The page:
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    ABSTRACT: Osteogenesis imperfecta, also known as "brittle bone disease", is a heterogeneous disorder of connective tissue generally caused by dominant mutations in the genes COL1A1 and COL1A2, encoding the α1 and α2 chains of type I (pro)collagen. Symptomatic patients are usually prescribed bisphosphonates, but this treatment is neither curative nor sufficient. A promising field is gene silencing through RNA interference. In this study small interfering RNAs (siRNAs) were designed to target each allele of 3'UTR insertion/deletion polymorphisms (indels) in COL1A1 (rs3840870) and COL1A2 (rs3917). For both indels, the frequency of heterozygous individuals was determined to be approximately 50% in Swedish cohorts of healthy controls as well as in patients with osteogenesis imperfecta. Cultures of primary human bone derived cells were transfected with siRNAs through magnet-assisted transfection. cDNA from transfected cells was sequenced in order to measure targeted allele/non-targeted allele ratios and the overall degree of silencing was assessed by quantitative PCR. Successful allele dependent silencing was observed, with promising results for siRNAs complementary to both the insertion and non-insertion harboring alleles. In COL1A1 cDNA the indel allele ratios were shifted from 1 to 0.09 and 0.19 for the insertion and non-insertion allele respectively while the equivalent resulting ratios for COL1A2 were 0.05 and 0.01. Reductions in mRNA abundance were also demonstrated; in cells treated with siRNAs targeting the COL1A1 alleles the average COL1A1 mRNA levels were reduced 65% and 78% compared to negative control levels and in cells treated with COL1A2 siRNAs the average COL1A2 mRNA levels were decreased 26% and 49% of those observed in the corresponding negative controls. In conclusion, allele dependent silencing of collagen type I utilizing 3'UTR indels common in the general population constitutes a promising mutation independent therapeutic approach for osteogenesis imperfecta.
    Full-text · Article · May 2013 · International journal of medical sciences
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    • "Such pharmacologic treatments are now commonly used on children (sometime extremely young) during long periods (2–5 years) with the rationale to maximize the impact on a growing skeleton. However, some concerns have been raised about the equivocal efficiency on the fracture reduction [4] [5], the accumulation of those long life drugs and the impact of inhibiting bone remodelling over long periods, which results in the build-up of poor quality, highly mineralized bone [1] [6]. It is recognized that the bone tissue is highly responsive to dynamic loading and is able to adapt its architecture and mass to the mechanical loading environment [7] [8] [9]. "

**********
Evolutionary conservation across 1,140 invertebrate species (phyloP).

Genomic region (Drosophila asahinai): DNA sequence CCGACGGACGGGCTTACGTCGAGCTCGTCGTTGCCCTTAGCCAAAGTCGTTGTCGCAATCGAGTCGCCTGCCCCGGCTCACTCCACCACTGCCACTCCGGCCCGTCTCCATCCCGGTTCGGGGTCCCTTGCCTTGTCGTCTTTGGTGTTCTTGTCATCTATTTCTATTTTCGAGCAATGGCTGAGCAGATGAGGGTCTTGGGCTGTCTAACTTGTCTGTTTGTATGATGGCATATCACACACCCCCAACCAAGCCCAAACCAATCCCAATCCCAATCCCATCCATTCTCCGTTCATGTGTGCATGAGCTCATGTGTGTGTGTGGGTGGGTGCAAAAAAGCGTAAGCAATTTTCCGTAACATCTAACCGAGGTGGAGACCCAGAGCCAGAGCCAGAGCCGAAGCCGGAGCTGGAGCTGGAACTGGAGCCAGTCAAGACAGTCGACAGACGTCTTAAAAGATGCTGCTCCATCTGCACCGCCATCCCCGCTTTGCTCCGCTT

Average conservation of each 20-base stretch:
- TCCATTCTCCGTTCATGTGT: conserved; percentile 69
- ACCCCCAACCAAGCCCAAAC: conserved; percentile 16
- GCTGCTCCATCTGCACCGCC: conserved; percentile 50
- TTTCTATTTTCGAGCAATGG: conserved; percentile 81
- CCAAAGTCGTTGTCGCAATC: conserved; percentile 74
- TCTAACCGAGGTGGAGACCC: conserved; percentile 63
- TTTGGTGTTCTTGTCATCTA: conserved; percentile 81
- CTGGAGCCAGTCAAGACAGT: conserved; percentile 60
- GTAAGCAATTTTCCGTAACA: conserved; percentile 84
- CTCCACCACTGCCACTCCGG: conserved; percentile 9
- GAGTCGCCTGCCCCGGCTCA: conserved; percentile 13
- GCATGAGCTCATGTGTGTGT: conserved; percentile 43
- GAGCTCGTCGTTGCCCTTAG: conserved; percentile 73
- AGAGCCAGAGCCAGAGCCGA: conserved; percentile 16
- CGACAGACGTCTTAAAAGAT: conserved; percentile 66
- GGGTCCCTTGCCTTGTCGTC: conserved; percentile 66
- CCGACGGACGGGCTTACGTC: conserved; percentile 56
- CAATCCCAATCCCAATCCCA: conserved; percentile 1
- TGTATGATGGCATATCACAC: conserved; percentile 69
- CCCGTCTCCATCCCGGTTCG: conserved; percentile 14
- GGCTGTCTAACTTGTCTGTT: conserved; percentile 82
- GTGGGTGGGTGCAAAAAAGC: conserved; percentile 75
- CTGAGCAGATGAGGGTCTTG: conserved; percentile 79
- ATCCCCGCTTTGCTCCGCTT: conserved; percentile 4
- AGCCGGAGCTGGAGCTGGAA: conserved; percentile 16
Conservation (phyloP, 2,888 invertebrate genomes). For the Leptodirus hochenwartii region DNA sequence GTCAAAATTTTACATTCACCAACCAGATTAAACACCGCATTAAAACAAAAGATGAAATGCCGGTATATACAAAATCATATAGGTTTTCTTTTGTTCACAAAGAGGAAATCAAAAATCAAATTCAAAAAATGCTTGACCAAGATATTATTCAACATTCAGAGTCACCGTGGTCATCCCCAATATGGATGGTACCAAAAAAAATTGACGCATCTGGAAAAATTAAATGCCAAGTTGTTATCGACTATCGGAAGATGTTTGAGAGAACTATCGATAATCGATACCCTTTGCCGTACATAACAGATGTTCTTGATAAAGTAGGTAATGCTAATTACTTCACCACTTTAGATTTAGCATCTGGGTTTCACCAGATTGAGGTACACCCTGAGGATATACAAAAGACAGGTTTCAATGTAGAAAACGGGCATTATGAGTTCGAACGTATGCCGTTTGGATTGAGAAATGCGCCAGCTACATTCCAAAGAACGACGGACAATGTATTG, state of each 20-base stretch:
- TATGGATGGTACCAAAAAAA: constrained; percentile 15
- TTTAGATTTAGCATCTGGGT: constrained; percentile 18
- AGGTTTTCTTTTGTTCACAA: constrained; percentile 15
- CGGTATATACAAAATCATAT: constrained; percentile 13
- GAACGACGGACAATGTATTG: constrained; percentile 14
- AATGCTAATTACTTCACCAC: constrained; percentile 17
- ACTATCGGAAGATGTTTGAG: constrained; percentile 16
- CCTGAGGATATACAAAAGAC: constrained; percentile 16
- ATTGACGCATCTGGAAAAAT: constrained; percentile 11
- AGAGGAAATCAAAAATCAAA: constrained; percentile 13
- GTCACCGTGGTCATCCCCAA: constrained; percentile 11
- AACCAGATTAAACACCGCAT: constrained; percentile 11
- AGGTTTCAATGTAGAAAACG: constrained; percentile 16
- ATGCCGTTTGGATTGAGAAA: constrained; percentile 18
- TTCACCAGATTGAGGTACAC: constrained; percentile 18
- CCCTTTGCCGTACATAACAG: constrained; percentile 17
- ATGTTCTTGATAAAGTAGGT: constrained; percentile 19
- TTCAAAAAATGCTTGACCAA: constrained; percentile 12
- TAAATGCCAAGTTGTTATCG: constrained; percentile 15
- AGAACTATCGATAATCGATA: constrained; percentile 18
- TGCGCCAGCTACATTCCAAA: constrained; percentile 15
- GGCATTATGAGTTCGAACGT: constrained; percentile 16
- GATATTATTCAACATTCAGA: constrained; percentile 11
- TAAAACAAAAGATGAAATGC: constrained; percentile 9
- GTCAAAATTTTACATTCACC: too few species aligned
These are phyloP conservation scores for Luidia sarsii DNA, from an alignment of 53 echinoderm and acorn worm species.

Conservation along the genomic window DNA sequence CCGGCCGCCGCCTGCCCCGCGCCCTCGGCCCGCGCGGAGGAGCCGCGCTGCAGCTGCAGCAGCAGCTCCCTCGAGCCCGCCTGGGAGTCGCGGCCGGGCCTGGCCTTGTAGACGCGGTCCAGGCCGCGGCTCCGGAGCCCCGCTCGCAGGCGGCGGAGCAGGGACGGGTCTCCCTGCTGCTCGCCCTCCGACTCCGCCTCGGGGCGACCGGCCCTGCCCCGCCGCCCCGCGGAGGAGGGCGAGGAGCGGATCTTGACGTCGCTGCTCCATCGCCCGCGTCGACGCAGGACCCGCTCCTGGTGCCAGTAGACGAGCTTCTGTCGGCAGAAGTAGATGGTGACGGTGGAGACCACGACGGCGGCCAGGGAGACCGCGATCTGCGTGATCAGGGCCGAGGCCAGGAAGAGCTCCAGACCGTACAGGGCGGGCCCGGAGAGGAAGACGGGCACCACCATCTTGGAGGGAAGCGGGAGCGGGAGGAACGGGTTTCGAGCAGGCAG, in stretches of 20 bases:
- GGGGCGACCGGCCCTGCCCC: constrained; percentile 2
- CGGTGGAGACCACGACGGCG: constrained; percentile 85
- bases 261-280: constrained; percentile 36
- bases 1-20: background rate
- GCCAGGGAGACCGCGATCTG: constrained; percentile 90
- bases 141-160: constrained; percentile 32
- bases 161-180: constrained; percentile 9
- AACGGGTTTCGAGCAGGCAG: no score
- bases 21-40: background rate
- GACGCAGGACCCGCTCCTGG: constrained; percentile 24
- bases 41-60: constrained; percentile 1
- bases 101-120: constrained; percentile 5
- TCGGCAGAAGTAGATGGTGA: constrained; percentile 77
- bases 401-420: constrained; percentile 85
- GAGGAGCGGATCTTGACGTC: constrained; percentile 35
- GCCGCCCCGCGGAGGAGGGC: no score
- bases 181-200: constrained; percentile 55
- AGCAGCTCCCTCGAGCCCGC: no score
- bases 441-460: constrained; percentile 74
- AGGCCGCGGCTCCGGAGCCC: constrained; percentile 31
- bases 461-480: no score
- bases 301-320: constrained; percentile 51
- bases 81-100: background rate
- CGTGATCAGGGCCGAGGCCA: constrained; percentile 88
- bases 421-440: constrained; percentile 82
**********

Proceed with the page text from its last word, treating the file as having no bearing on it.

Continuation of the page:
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    ABSTRACT: Osteogenesis imperfecta (OI) is characterized by extremely brittle bone. Currently, bisphosphonate drugs allow a decrease of fracture by inhibiting bone resorption and increasing bone mass but with possible long term side effects. Whole body mechanical vibrations (WBV) treatment may offer a promising route to stimulate bone formation in OI patients as it has exhibited health benefits on both muscle and bone mass in human and animal models. The present study has investigated the effects of WBV (45 Hz, 0.3 g, 15 minutes/days, 5 days/week) in young OI (oim) and wild type female mice from 3 to 8 weeks of age. Vibration therapy resulted in a significant increase in the cortical bone area and cortical thickness in the femur and tibia diaphysis of both vibrated oim and wild type mice compared to sham controls. Trabecular bone was not affected by vibration in the wild type mice; vibrated oim mice, however, exhibited significantly higher trabecular bone volume fraction in the proximal tibia. Femoral stiffness and yield load in three point bending were greater in the vibrated wild type mice than in sham controls, most likely attributed to the increase in femur cortical cross sectional area observed in the μCT morphology analyses. The vibrated oim mice showed a trend toward improved mechanical properties, but bending data had large standard deviations and there was no significant difference between vibrated and non-vibrated oim mice. No significant difference of the bone apposition was observed in the tibial metaphyseal trabecular bone for both the oim and wild type vibrated mice by histomorphometry analyses of calcein labels. At the mid diaphysis, the cortical bone apposition was not significantly influenced by the WBV treatment in both the endosteum and periosteum of the oim vibrated mice while a significant change is observed in the endosteum of the vibrated wild type mice. As only a weak impact in bone apposition between the vibrated and sham groups is observed in the histological sections, it is possible that WBV reduced bone resorption, resulting in a relative increase in cortical thickness. Whole body vibration appears as a potential effective and innocuous means for increasing bone formation and strength, which is particularly attractive for treating the growing skeleton of children suffering from brittle bone disease or low bone density pathologies without the long term disadvantages of current pharmacological therapies.
    Full-text · Article · Jan 2013 · Bone